• So much for that dream... In answer to the question, “At what point in human history were there too many (English) books to be able to read them all in one lifetime?,” Randall Munroe, the author of What If? 2, estimates the threshold was passed “sometime before the population of active English writers reached a few hundred,” which would have been right around the year 1500.

• Sadly, my book radar sometimes fails me. For instance, I entirely missed noticing this last July’s release of The Blood Ogre, the latest novel from Craig McDonald, best known for his pulpish Hector Lassiter series. Steven Powell offers this description:
The story revolves around the reputation of two remarkably prolific writers, Lester Dent and Walter B. Gibson. Dent suffered a nervous breakdown and early death in 1959, perhaps brought on by the impossible schedule of churning out Doc Savage novels by the dozen and averaging two million words a year on his typewriter. In his final days, Dent had hallucinations in which he would see and interact with Doc Savage characters. In 1965, Doc Savage and The Shadow novels are enjoying renewed popularity. The Shadow author Walter B. Gibson has a knack for publicity rooted in his parallel career as a magician. People start witnessing a black-clad figure looming around the Greenwich Village house where Gibson penned the final Shadow novel in 1949. Gibson claims it is a ‘living mind-projection’ of The Shadow. But if a hero can rise from the pages of an authors literary output, then what other, more sinister, characters will follow him?
Powell calls The Blood Ogre “devilishly good” and “an affectionate tribute to a bygone era.” Frankly, it’s meta-fictional conceit reminds me rather too much of Paul Malmont’s The Chinatown Death Cloud Peril (2006), a novel I was unable to finish. Nonetheless, I’ve enjoyed McDonald’s books in the past, so will likely look this one up, too.

• Not long before he starred in the high-tech NBC-TV private eye drama Search, actor Tony Franciosa appeared in an unsold pilot for the same network called The Catcher. The weekly program would’ve starred Michael Witney as Noah Hendrix, a former agent with the Seattle Bureau of Missing Persons, who now operates as an investigator chasing runaways and fugitives. I’ve never seen the full pilot, but I did discover a four-minute clip on YouTube that features Franciosa, Witney, Jan-Michael Vincent as Hendrix’s associate Sam Callende, and blues musician Piano Red. See it while you can!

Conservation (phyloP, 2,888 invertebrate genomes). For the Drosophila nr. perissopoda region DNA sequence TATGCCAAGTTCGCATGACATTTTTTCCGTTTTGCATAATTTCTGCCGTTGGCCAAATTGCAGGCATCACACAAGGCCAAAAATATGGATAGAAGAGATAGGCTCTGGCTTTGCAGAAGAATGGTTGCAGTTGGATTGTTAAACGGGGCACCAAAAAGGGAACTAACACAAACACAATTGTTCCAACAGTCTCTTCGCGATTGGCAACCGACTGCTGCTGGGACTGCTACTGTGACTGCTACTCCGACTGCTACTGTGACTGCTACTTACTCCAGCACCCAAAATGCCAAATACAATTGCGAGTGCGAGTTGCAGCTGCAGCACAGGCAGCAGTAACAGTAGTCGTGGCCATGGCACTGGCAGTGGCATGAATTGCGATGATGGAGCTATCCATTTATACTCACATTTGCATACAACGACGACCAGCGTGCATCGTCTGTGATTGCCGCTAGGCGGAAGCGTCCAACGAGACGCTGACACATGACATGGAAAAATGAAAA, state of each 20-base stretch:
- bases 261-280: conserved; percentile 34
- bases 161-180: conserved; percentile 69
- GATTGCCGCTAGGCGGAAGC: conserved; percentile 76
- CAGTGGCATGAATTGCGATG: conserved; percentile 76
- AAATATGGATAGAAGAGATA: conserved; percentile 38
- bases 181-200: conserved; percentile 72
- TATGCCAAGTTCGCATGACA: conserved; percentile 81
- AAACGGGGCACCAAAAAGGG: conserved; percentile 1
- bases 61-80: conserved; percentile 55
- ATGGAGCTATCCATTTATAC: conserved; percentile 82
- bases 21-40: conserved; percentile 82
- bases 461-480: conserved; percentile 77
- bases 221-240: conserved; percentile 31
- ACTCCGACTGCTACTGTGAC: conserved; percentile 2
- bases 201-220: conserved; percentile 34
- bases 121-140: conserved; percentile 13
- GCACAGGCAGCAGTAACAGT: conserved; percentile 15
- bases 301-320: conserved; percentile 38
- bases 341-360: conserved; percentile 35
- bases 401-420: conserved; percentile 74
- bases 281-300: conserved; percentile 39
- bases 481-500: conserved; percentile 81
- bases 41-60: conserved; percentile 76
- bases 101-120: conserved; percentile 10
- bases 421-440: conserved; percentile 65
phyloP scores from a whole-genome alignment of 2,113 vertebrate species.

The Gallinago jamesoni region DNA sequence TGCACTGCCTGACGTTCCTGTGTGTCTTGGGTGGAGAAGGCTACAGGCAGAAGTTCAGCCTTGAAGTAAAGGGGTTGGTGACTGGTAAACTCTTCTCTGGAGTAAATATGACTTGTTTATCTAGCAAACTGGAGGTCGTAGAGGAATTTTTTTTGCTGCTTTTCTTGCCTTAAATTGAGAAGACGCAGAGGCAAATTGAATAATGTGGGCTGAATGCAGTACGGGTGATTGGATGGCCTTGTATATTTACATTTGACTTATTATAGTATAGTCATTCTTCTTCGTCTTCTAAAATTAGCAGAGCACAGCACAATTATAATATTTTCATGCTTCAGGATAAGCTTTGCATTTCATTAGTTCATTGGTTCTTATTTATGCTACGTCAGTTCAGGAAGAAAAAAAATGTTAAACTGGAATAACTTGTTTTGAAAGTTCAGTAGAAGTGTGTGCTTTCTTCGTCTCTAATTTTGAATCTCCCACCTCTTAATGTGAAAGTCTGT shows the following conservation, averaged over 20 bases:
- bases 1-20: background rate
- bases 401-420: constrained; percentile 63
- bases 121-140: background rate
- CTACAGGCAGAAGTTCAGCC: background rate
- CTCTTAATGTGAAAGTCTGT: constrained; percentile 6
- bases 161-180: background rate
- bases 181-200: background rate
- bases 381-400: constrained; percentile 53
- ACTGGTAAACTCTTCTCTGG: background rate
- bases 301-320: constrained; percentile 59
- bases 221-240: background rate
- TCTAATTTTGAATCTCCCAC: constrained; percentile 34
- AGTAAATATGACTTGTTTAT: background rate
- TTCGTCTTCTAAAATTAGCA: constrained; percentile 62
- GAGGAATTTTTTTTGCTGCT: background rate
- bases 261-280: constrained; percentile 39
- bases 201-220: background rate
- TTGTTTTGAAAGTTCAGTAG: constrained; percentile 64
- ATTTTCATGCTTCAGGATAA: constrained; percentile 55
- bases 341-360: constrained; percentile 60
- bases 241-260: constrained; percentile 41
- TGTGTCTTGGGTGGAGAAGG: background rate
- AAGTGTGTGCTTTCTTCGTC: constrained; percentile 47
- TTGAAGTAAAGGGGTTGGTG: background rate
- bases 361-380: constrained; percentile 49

• My, how times—and budgets—have changed! Back in 1968, it was considered extravagant for NBC to fork out $400,000 for every 90-minute episode of the crime-drama “wheel series” The Name of the Game. Compare that with some of today’s most expensive small-screen shows. According to the Internet research company VPN Overview, the Amazon Prime production Lord of the Rings: The Rings of Power costs $60 million per installment. The Disney+ programs Hawkeye (2021), The Falcon and the Winter Soldier (2021), WandaVision (2021), Loki (2021), and Obi Wan Kenobi (2022) each budgeted $25,000,000 per episode, while Netflix spends $13,000,000 per episode on The Crown (2016-).

• Have you ever wanted to watch the first, black-and-white, half-hour episode of Jack Webb’s police drama, Dragnet, dating back to December 14, 1951? Well, here’s your chance.

• I didn’t realize, when I applauded the recent revival of The Washington Post’s Sunday Book World section after a dozen years, that its return would coincide with the end of another Sunday Post component I have come to appreciate immensely: the nearly 68-year-old Outlook section of commentary and news analysis. “The decision to retire the Outlook section,” Robert G. Kaiser and Steve Luxenberg explained in its last edition, on September 16, “and to consolidate the paper’s opinion journalism in the editorial department, is a measure of how dramatically the newspaper business has changed in its march from print to digital publication.” Outlook was one of the models I used when I created a four-page editorials section for my college newspaper, and I’ve enjoyed reading it whenever I have been in D.C. since, or have picked up the Sunday Post from a newsstand. Rolling its variety of contents into the Opinions pages is not an unreasonable solution, but it’s also not a happy one for those of us who once traveled directly from the front section of the Post to Outlook.